FAQ about Collaborative Practice in family law matters
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The most helpful facts to know about Collaborative Practice
What are Collaborative Law, Collaborative Practice, the collaborative process, and Collaborative Divorce?
Collaborative Law, Collaborative Process, and Collaborative Divorce are terms often used interchangeably. However, they are all components of Collaborative Practice, which has these key elements: the voluntary and free exchange of information; the pledge not to litigate, and the commitment to resolutions that respect the parties` shared goals. Collaborative Law describes the legal component of Collaborative Practice, made up of the parties and their attorneys. Collaborative Process means the key elements of the process itself.
While “Collaborative Divorce” refers to resolution of particular types of disputes (divorce and domestic partnerships), the other terms can also apply to disputes involving employment law, probate law, construction law, real property law, and other civil law areas where the parties are likely to have continuing relationships after the current conflict has been resolved.
What is the difference between Collaborative Practice and Mediation?
In mediation, an impartial third party (the mediator) facilitates the negotiations of the disputing parties and tries to help them settle their case. However, the mediator cannot give either party legal advice, and cannot be an advocate for either side. If there are lawyers for the parties, they may or may not be present at the mediation sessions, but if they are not present, the parties can consult their counsel between mediation sessions. Once an agreement is reached, a draft of the settlement terms is usually prepared by the mediator for review and editing by the parties and counsel.
Collaborative Law was designed to allow clients to have their lawyers with them during the negotiation process, while maintaining the same commitment to settlement as the sole agenda. It is the job of the lawyers, who have received training similar to the training that mediators receive in interest-based negotiation, to work with their own clients and one another to assure that the process stays balanced, positive and productive. Once an agreement is reached, it is drafted by the lawyers and reviewed and edited by the both lawyers and the parties, until both parties are satisfied with the document.
Both Collaborative Practice and mediation rely on the voluntary and free exchange of information and a commitment to resolutions that respect the parties` shared goals. If mediation does not result in a settlement, the parties may choose to use their counsel in litigation, if this is consistent with the scope of representation upon which the client and lawyer have agreed. In Collaborative Practice, the lawyers and parties sign an agreement, which aligns everyone’s interests in the direction of resolution, and specifically provides that the collaborative attorneys and any other professional team members will be disqualified from participating in litigation if the collaborative process is terminated without an agreement being reached. Professional advice should be sought when deciding whether mediation or Collaborative Practice is the best process for any individual case.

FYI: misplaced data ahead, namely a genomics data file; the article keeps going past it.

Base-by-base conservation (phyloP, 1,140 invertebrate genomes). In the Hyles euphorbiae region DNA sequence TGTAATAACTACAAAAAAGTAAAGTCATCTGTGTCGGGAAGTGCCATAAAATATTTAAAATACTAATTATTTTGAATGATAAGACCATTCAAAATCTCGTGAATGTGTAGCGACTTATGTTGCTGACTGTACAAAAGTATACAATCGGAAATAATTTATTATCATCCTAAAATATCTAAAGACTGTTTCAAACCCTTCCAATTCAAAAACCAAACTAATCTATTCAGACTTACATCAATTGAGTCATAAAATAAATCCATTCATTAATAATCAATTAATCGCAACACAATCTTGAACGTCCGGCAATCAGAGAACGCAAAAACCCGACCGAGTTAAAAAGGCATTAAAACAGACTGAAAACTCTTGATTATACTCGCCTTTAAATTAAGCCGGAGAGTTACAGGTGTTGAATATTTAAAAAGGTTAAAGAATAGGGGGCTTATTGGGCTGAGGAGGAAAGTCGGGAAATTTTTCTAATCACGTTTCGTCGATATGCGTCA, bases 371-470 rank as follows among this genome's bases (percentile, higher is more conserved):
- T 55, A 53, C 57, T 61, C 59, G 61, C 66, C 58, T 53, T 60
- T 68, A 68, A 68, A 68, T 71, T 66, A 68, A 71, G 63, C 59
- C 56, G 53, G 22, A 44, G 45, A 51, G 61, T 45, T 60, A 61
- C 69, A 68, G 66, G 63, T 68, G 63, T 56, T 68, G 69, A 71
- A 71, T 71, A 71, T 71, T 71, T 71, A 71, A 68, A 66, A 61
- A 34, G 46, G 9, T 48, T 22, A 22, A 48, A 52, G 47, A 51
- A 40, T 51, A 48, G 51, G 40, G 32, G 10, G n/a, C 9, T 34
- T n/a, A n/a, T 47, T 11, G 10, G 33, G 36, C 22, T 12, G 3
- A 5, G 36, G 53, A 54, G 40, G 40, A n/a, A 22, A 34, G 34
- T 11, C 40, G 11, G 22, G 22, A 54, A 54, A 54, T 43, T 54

What is a "Collaborative Team?"
The premise of the "collaborative team" is that parties and their chosen professionals act as a problem-solving team rather than as adversaries. A collaborative team can be any combination of professionals that the parties choose to work with to resolve their dispute. It can be just the parties and their collaborative lawyers, which in all cases comprise the Collaborative Law component of Collaborative Practice. It can be the parties, their collaborative attorneys and a financial professional. It can be the parties and divorce coaches, working as a team either before or after the collaborative attorneys are chosen and the legal process begins.
What is the "Interdisciplinary Team Model"?
The interdisciplinary collaborative team model is a multi-disciplinary team approach to dispute resolution, which includes attorneys, coaches, a financial specialist, and when there are minor children, a child specialist working interactively as co-equals. Professionals on the team all subscribe to the same core values and shared beliefs, consistent with the IACP ethical guidelines that none of the team members will be involved in any court process concerning a shared case, and all members will withdraw from the case if it becomes a court process.
Team members are selected by the clients at the beginning of the case. The team is ideally made up of the clients; two collaborative lawyers, one for each partner; two divorce coaches, one for each partner; a child specialist who represents the voice of the child(ren); and one neutral financial specialist. A key element of the team approach is that the couple can enter into the collaborative process through any "door"; a couple, for example, might first contact a collaborative divorce